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6th Multitel Spring workshop on video analysis – June 28, 2011


Organized in the framework of portfolio and platform.

  • 10:00 Welcome and coffee
  • 10:25 Opening Remarks and Welcome

Paper Session 1: Database indexing and image retrieval

  • 10:30 “A Higher-level Visual Representation for Semantic Learning in Image Databases“, Ismail El Sayad, LIFL.

With the availability of massive amounts of digital images in personal and on-line collections, effective techniques for navigating, indexing and searching images become more crucial. In this thesis, we rely on the image visual content as the main source of information to represent images. Starting from the bag of visual words (BOW) representation, a higher-level visual representation is learned where each image is modeled as a mixture of visual topics depicted in the image and related to high-level topics. First, we enhance the BOW representation by characterizing the spatial-color constitution of an image with a mixture of n Gaussians in the feature space. This leads to propose a novel descriptor, the Edge Context, which plays a role as a complementary descriptor in addition to the SURF descriptor. Such enhancements incorporate different image content information. Second, we introduce a new probabilistic topic model, Multilayer Semantic Significance Analysis (MSSA) model, in order to study a semantic inference of the constructed visual words. Consequently, we generate the Semantically Significant Visual Words (SSVWs). Third, we strengthen the discrimination power of SSVWs by constructing Semantically Significant Visual Phrases (SSVPs) from frequently co-occurring SSVWs that are semantically coherent. We partially bridge the intra-class visual diversity of the images by re-indexing the SSVWs and the SSVPs based on their distributional clustering. This leads to generate a Semantically Significant Invariant Visual Glossary (SSVIG) representation. Finally, we propose a new spatial weighting scheme and a Multiclass Vote-Based Classifier (MVBC) based on the proposed SSVIG representation. The large-scale extensive experimental results show that the proposed higher-level visual representation outperforms the traditional part-based image representations in retrieval, classification and object recognition.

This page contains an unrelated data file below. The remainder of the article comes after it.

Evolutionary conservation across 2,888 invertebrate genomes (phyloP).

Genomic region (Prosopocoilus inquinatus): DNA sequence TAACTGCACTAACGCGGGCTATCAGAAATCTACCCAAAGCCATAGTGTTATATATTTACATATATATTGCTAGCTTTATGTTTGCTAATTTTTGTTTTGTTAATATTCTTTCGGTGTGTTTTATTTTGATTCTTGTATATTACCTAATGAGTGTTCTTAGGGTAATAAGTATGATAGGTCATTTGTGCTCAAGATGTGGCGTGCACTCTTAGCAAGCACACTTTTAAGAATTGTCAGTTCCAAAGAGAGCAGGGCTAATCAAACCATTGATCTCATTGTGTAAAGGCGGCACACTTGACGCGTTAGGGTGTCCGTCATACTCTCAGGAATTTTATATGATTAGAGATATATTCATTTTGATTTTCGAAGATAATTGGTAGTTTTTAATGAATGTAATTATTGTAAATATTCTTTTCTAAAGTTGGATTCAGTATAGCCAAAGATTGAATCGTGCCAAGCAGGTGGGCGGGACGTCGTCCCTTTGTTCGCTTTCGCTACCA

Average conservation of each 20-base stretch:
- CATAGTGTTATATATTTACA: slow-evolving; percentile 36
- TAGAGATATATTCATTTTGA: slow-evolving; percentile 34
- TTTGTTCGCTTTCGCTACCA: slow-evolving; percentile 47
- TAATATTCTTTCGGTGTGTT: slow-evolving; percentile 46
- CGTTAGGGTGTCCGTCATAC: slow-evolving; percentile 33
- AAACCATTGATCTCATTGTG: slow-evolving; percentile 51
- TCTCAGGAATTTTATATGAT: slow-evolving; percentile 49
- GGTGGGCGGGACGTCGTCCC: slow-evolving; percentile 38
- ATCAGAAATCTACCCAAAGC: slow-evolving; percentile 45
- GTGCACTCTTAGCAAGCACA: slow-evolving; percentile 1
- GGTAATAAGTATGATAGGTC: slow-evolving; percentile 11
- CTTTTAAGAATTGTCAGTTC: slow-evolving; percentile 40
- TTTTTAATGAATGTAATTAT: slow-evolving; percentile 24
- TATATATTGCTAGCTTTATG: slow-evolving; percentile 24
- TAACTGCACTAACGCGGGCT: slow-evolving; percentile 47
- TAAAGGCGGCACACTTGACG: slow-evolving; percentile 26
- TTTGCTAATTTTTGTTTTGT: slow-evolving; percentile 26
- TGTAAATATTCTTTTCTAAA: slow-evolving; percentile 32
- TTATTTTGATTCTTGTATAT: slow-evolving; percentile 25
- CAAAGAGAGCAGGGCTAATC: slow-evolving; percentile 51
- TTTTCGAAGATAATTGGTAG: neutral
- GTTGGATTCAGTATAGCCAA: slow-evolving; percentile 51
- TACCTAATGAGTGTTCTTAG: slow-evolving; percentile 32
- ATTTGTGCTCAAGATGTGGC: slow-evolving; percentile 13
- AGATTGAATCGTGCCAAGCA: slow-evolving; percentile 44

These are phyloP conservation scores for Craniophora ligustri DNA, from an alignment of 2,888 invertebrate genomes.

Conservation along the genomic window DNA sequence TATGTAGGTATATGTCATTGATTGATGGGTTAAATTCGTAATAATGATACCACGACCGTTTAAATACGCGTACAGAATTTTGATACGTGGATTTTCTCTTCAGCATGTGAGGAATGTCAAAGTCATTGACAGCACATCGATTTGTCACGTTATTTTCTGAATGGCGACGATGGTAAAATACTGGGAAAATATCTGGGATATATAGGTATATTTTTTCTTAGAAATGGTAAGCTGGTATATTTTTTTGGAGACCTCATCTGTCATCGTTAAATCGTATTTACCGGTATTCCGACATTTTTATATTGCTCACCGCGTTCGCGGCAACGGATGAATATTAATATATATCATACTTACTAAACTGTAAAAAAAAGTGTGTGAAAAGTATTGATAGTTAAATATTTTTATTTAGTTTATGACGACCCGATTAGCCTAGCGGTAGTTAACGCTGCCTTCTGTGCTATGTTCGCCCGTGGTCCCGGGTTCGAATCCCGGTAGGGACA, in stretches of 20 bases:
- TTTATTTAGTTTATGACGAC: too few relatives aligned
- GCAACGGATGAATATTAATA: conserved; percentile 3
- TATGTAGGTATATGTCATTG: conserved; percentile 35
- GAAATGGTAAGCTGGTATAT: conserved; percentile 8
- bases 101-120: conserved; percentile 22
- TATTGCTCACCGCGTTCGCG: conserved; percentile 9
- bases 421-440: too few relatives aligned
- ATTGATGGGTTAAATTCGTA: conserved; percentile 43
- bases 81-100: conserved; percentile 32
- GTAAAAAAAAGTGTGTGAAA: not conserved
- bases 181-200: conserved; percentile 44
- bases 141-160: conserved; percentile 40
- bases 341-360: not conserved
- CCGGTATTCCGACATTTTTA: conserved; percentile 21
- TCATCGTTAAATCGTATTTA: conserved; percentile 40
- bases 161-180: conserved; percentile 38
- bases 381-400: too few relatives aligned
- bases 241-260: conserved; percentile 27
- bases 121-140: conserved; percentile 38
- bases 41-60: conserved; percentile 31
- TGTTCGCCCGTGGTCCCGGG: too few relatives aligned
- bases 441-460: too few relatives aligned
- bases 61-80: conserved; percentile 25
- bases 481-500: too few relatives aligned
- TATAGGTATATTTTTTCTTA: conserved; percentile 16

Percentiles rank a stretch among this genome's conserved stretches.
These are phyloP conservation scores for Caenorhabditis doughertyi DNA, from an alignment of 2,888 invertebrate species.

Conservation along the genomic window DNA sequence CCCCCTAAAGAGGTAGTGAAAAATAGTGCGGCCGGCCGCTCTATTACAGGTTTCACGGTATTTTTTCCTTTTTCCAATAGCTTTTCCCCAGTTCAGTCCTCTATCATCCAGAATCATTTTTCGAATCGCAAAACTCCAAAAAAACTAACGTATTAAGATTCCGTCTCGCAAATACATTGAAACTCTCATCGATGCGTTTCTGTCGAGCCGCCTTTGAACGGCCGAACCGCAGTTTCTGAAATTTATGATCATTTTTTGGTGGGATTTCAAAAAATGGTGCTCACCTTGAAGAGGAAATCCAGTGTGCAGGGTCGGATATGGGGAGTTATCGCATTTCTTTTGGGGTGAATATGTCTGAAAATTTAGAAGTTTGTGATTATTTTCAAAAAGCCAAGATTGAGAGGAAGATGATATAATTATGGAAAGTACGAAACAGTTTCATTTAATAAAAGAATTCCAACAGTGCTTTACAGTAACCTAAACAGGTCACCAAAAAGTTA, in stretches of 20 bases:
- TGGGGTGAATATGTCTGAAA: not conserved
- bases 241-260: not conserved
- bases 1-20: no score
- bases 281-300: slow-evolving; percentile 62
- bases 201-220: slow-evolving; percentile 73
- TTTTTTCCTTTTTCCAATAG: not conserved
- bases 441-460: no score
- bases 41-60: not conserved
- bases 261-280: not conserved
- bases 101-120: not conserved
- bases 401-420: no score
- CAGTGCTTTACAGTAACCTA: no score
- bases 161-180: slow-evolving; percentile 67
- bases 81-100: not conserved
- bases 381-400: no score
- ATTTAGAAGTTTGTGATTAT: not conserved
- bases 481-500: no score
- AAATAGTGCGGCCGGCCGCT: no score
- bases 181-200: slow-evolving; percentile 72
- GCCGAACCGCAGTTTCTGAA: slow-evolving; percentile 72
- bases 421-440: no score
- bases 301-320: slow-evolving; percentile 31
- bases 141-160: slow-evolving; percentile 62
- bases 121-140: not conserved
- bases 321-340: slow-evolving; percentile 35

• 11:00 “Content-based browsing of multimedia libraries with the MediaCycle software“, Xavier Siebert, UMONS.

The MediaCycle software aims at providing a content-based browsing environment for multimedia (sounds, images, videos, text, …) databases. We will discuss recent advances in the development of the software, ranging from text analysis to the incorporation of segmentation tools for videos. Practical applications of the software in artistic projects will also be presented. MediaCycle is part of the numediart research program (www.numediart.org).

Paper Session 2: 3D scenes analysis and projection.

  • 11:30 “Spatio-temporal template matching for ball detection“, Amit Kumar K.C., Pascaline Parisot, Christophe De Vleeschouwer, UCL.

The talk considers the detection of the ball in a basketball game covered by multiple synchronized cameras. First, plausible ball candidates are detected on the nodes of a 3D grid plotted around the basket, by correlating independently in each view the spatial template of the ball with a pre-computed foreground mask. Efficient implementation of this step relies on the use of integral images. Afterwards, false positives are filtered out based on a temporal analysis of the ball trajectory. This analysis builds on the RANSAC method, with a ballistic trajectory model.